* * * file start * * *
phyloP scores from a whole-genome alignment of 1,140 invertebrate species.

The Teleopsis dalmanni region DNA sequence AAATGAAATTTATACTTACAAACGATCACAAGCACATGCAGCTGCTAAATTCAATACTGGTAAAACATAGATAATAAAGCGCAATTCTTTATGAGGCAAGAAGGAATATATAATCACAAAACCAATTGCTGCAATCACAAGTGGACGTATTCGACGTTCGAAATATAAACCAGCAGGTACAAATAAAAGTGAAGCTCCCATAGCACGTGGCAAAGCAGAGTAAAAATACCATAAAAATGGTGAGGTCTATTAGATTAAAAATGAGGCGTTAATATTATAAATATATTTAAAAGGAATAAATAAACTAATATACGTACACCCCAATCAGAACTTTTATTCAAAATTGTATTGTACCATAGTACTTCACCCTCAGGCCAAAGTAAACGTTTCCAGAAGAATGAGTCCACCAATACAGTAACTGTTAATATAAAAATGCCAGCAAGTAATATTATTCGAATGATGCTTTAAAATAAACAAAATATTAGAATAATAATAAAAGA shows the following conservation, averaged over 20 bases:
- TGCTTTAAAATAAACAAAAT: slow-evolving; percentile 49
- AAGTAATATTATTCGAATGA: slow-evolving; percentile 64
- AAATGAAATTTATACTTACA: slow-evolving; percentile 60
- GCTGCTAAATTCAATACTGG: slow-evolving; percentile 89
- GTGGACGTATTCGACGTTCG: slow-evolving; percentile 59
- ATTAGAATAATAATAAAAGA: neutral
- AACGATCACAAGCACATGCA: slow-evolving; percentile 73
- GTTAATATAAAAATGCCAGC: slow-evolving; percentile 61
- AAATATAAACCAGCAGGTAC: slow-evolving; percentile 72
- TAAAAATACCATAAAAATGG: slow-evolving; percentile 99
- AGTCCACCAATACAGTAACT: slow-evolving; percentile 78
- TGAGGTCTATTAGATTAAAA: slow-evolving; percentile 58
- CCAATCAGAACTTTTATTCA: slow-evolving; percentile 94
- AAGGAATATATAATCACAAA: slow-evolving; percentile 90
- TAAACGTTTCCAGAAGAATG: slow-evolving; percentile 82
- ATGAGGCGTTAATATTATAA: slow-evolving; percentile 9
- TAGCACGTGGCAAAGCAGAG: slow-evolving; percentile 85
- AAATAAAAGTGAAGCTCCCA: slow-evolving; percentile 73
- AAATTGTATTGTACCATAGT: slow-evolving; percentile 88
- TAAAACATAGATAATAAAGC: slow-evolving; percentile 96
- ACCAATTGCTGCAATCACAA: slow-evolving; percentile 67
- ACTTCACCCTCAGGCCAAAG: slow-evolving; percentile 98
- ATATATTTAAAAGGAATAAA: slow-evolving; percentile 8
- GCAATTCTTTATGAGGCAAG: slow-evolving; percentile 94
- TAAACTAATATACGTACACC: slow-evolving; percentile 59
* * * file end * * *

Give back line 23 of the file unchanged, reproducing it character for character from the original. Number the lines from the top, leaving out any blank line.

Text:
- ACCAATTGCTGCAATCACAA: slow-evolving; percentile 67